In Shakespeare there is no word of Coriolanus making any such distinction either from policy or partisanship: he is incensed against all the inhabitants of Rome, “the dastard nobles” quite as much as the offending plebeians. And, on the other hand, though the patricians revile the populace and its leaders, there is no division between the orders, and they show no inclination to disregard the solidarity of their interests. This contrast becomes more marked in the sequel. According to Plutarch, the people in panic desire to recall the exile; but the
Senate assembled upon it, would in no case yeld to that. Who either dyd it of a selfe will to be contrarie to the peoples desire: or bicause Martius should not returne through the grace and favour of the people.

Afterwards, however, when he encamps so near Rome, the majority has its way:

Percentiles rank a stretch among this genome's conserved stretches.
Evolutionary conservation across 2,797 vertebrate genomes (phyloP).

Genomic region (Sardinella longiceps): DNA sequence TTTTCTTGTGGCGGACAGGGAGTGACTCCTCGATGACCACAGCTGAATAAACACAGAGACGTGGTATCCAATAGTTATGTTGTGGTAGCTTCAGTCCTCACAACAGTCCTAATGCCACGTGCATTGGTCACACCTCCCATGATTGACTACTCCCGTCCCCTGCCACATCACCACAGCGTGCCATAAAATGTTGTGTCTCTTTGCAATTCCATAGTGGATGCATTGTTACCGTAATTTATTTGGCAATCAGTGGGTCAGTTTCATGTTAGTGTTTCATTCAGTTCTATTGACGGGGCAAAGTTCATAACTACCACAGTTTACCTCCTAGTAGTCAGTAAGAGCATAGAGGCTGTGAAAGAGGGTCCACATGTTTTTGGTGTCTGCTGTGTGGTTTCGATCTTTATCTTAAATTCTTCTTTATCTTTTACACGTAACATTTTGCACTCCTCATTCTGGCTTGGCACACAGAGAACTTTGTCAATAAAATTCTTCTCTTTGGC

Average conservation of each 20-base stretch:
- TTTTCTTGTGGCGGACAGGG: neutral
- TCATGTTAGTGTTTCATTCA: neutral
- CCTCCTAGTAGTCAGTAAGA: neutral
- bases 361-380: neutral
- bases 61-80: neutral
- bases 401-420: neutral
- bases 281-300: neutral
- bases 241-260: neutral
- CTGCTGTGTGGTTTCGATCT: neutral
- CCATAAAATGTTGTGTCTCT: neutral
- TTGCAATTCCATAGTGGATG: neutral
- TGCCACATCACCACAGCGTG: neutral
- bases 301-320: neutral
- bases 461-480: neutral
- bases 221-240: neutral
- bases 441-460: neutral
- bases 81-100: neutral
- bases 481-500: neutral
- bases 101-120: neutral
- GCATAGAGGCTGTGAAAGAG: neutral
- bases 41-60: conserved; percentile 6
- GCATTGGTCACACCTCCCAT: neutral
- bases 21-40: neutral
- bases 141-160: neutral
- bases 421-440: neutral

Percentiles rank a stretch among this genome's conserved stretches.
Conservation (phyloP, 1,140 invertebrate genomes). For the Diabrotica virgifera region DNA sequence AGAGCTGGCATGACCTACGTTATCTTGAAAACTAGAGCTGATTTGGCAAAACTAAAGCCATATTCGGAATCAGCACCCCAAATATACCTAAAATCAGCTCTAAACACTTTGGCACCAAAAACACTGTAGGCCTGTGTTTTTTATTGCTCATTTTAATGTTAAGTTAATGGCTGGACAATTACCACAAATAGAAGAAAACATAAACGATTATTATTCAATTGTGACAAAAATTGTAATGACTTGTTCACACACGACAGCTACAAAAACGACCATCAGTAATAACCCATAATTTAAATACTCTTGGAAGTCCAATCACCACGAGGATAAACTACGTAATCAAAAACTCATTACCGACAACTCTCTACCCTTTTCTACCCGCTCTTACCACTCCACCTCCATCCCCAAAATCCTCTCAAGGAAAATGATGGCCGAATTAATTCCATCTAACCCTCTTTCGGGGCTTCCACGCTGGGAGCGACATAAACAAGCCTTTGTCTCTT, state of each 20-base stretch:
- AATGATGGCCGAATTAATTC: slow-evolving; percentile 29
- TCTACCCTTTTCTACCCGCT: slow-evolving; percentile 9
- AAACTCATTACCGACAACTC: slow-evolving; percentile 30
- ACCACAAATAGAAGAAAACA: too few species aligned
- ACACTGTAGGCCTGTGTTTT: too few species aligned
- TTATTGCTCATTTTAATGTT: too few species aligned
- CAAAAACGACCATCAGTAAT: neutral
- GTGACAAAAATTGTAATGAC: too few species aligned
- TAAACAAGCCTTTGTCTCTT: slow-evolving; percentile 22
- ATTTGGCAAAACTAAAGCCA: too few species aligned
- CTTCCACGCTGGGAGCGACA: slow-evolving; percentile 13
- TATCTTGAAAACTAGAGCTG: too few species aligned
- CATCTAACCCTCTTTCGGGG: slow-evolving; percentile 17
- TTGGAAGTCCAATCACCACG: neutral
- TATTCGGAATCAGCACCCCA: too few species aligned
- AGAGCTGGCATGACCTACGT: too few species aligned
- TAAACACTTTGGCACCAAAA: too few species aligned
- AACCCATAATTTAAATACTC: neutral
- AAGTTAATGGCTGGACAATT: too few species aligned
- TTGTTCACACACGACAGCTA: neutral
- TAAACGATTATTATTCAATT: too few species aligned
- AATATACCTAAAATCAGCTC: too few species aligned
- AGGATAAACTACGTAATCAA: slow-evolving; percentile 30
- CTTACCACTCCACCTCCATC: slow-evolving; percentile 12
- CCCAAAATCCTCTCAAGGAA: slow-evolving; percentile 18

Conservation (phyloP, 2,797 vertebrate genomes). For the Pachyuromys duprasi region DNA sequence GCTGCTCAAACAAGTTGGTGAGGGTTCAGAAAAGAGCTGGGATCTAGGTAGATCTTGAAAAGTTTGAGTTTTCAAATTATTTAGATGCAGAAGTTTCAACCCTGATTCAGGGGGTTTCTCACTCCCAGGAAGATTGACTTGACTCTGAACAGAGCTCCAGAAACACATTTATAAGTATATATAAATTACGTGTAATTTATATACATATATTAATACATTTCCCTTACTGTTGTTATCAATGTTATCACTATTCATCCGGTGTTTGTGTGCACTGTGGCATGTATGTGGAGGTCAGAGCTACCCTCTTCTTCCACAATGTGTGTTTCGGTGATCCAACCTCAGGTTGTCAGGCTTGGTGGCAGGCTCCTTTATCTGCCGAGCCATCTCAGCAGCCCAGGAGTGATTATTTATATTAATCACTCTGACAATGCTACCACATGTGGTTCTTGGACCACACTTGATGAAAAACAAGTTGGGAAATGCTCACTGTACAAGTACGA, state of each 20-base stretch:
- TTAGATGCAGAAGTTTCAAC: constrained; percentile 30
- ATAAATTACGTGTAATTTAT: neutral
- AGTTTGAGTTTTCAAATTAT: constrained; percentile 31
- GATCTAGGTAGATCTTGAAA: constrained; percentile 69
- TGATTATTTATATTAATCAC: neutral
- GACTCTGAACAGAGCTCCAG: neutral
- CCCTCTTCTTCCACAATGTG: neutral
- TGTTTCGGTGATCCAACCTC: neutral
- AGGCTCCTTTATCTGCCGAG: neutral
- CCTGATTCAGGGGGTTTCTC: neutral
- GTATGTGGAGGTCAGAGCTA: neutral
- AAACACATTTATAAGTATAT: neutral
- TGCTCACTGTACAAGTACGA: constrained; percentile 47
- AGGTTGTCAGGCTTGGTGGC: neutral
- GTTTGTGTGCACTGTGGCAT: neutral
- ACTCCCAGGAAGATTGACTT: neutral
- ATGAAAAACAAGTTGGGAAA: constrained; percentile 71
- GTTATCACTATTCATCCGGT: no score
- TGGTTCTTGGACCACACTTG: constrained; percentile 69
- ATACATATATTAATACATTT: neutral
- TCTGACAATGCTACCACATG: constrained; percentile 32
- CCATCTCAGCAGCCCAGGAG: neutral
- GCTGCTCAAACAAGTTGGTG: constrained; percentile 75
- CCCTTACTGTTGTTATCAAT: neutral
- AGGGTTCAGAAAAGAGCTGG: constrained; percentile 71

For there was no Consul, Senatour, nor Magistrate, that durst once contrarie the opinion of the people, for the calling home againe of Martius.

Accordingly, the first envoys are instructed to announce to him his re-instatement in all his rights.

In Shakespeare's account the actio of Rome becomes much more dignified. In none of the negociations, in no chance word of citizen, tribune or senator, is there any hint of the sentence on [p. 516] Coriolanus being revoked. Only when peace is concluded does his recall follow quite naturally, as an act of gratitude, in the burst of jubilant relief:

Unshout the shout that banish'd Marcius,
Repeal him with the welcome of his mother.

This, too, is one of the indications of Shakespeare's feeling for Roman greatness, that we should bear in mind when elsewhere he seems to show less sense even than Plutarch of her civic virtue.

The last notable deviation of the play from the biography occurs in the passage which deals with the murder of Coriolanus, and the difference is such as to make the victim far more responsible for the crime.